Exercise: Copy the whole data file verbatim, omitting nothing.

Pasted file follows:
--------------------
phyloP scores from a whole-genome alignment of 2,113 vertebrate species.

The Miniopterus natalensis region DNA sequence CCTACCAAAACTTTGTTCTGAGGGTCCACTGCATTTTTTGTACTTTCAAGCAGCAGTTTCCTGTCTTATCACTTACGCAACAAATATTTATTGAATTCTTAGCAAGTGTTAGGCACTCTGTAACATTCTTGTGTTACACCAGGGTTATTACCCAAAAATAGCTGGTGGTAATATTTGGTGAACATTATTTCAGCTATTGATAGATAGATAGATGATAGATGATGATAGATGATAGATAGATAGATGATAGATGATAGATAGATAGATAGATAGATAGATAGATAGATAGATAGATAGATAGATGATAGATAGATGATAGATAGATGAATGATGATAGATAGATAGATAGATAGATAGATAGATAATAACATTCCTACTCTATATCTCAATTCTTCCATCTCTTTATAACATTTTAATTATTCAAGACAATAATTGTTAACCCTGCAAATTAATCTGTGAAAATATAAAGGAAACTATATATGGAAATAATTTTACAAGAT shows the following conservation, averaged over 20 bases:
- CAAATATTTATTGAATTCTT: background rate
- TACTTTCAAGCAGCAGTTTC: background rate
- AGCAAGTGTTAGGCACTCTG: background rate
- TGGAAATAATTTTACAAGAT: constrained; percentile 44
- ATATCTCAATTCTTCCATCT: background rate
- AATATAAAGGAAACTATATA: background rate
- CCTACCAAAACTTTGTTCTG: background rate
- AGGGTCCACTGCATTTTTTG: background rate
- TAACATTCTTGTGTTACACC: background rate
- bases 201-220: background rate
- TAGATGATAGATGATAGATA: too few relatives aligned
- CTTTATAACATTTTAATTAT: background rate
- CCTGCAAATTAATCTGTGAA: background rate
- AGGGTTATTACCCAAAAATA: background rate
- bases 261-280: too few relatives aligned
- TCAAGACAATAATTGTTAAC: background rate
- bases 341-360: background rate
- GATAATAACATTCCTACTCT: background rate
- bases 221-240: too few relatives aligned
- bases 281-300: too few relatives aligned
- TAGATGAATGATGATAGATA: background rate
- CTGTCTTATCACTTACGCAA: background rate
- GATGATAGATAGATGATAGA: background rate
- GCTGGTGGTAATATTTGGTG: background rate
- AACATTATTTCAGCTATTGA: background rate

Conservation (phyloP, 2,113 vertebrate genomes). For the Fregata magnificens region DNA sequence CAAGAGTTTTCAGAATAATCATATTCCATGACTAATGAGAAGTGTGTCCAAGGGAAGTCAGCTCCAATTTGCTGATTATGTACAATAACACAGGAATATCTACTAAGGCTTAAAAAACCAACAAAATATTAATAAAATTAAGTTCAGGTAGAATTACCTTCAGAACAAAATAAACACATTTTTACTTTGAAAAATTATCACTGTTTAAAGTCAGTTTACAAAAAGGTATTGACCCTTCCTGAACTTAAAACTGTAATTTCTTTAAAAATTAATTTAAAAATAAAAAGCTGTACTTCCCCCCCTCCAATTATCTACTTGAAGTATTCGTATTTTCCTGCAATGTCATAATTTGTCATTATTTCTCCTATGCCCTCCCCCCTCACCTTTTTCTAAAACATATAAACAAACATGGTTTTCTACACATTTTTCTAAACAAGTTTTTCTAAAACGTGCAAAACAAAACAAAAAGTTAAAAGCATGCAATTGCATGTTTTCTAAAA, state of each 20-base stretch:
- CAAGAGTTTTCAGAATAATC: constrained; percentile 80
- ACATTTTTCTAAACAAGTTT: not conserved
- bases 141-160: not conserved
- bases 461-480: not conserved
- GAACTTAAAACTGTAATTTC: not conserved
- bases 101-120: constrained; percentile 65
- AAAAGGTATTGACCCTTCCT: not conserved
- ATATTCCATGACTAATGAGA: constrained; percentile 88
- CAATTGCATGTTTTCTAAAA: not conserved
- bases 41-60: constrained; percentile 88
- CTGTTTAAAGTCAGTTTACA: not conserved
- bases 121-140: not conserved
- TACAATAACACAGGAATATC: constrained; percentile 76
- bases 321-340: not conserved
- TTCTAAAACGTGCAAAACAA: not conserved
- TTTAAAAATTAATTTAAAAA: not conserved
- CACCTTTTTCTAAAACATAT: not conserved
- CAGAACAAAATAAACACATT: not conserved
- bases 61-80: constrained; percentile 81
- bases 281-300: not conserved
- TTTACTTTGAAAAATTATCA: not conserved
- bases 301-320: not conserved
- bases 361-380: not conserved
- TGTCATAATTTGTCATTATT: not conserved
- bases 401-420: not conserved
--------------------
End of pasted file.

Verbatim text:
phyloP scores from a whole-genome alignment of 2,113 vertebrate species.

The Miniopterus natalensis region DNA sequence CCTACCAAAACTTTGTTCTGAGGGTCCACTGCATTTTTTGTACTTTCAAGCAGCAGTTTCCTGTCTTATCACTTACGCAACAAATATTTATTGAATTCTTAGCAAGTGTTAGGCACTCTGTAACATTCTTGTGTTACACCAGGGTTATTACCCAAAAATAGCTGGTGGTAATATTTGGTGAACATTATTTCAGCTATTGATAGATAGATAGATGATAGATGATGATAGATGATAGATAGATAGATGATAGATGATAGATAGATAGATAGATAGATAGATAGATAGATAGATAGATAGATAGATGATAGATAGATGATAGATAGATGAATGATGATAGATAGATAGATAGATAGATAGATAGATAATAACATTCCTACTCTATATCTCAATTCTTCCATCTCTTTATAACATTTTAATTATTCAAGACAATAATTGTTAACCCTGCAAATTAATCTGTGAAAATATAAAGGAAACTATATATGGAAATAATTTTACAAGAT shows the following conservation, averaged over 20 bases:
- CAAATATTTATTGAATTCTT: background rate
- TACTTTCAAGCAGCAGTTTC: background rate
- AGCAAGTGTTAGGCACTCTG: background rate
- TGGAAATAATTTTACAAGAT: constrained; percentile 44
- ATATCTCAATTCTTCCATCT: background rate
- AATATAAAGGAAACTATATA: background rate
- CCTACCAAAACTTTGTTCTG: background rate
- AGGGTCCACTGCATTTTTTG: background rate
- TAACATTCTTGTGTTACACC: background rate
- bases 201-220: background rate
- TAGATGATAGATGATAGATA: too few relatives aligned
- CTTTATAACATTTTAATTAT: background rate
- CCTGCAAATTAATCTGTGAA: background rate
- AGGGTTATTACCCAAAAATA: background rate
- bases 261-280: too few relatives aligned
- TCAAGACAATAATTGTTAAC: background rate
- bases 341-360: background rate
- GATAATAACATTCCTACTCT: background rate
- bases 221-240: too few relatives aligned
- bases 281-300: too few relatives aligned
- TAGATGAATGATGATAGATA: background rate
- CTGTCTTATCACTTACGCAA: background rate
- GATGATAGATAGATGATAGA: background rate
- GCTGGTGGTAATATTTGGTG: background rate
- AACATTATTTCAGCTATTGA: background rate

Conservation (phyloP, 2,113 vertebrate genomes). For the Fregata magnificens region DNA sequence CAAGAGTTTTCAGAATAATCATATTCCATGACTAATGAGAAGTGTGTCCAAGGGAAGTCAGCTCCAATTTGCTGATTATGTACAATAACACAGGAATATCTACTAAGGCTTAAAAAACCAACAAAATATTAATAAAATTAAGTTCAGGTAGAATTACCTTCAGAACAAAATAAACACATTTTTACTTTGAAAAATTATCACTGTTTAAAGTCAGTTTACAAAAAGGTATTGACCCTTCCTGAACTTAAAACTGTAATTTCTTTAAAAATTAATTTAAAAATAAAAAGCTGTACTTCCCCCCCTCCAATTATCTACTTGAAGTATTCGTATTTTCCTGCAATGTCATAATTTGTCATTATTTCTCCTATGCCCTCCCCCCTCACCTTTTTCTAAAACATATAAACAAACATGGTTTTCTACACATTTTTCTAAACAAGTTTTTCTAAAACGTGCAAAACAAAACAAAAAGTTAAAAGCATGCAATTGCATGTTTTCTAAAA, state of each 20-base stretch:
- CAAGAGTTTTCAGAATAATC: constrained; percentile 80
- ACATTTTTCTAAACAAGTTT: not conserved
- bases 141-160: not conserved
- bases 461-480: not conserved
- GAACTTAAAACTGTAATTTC: not conserved
- bases 101-120: constrained; percentile 65
- AAAAGGTATTGACCCTTCCT: not conserved
- ATATTCCATGACTAATGAGA: constrained; percentile 88
- CAATTGCATGTTTTCTAAAA: not conserved
- bases 41-60: constrained; percentile 88
- CTGTTTAAAGTCAGTTTACA: not conserved
- bases 121-140: not conserved
- TACAATAACACAGGAATATC: constrained; percentile 76
- bases 321-340: not conserved
- TTCTAAAACGTGCAAAACAA: not conserved
- TTTAAAAATTAATTTAAAAA: not conserved
- CACCTTTTTCTAAAACATAT: not conserved
- CAGAACAAAATAAACACATT: not conserved
- bases 61-80: constrained; percentile 81
- bases 281-300: not conserved
- TTTACTTTGAAAAATTATCA: not conserved
- bases 301-320: not conserved
- bases 361-380: not conserved
- TGTCATAATTTGTCATTATT: not conserved
- bases 401-420: not conserved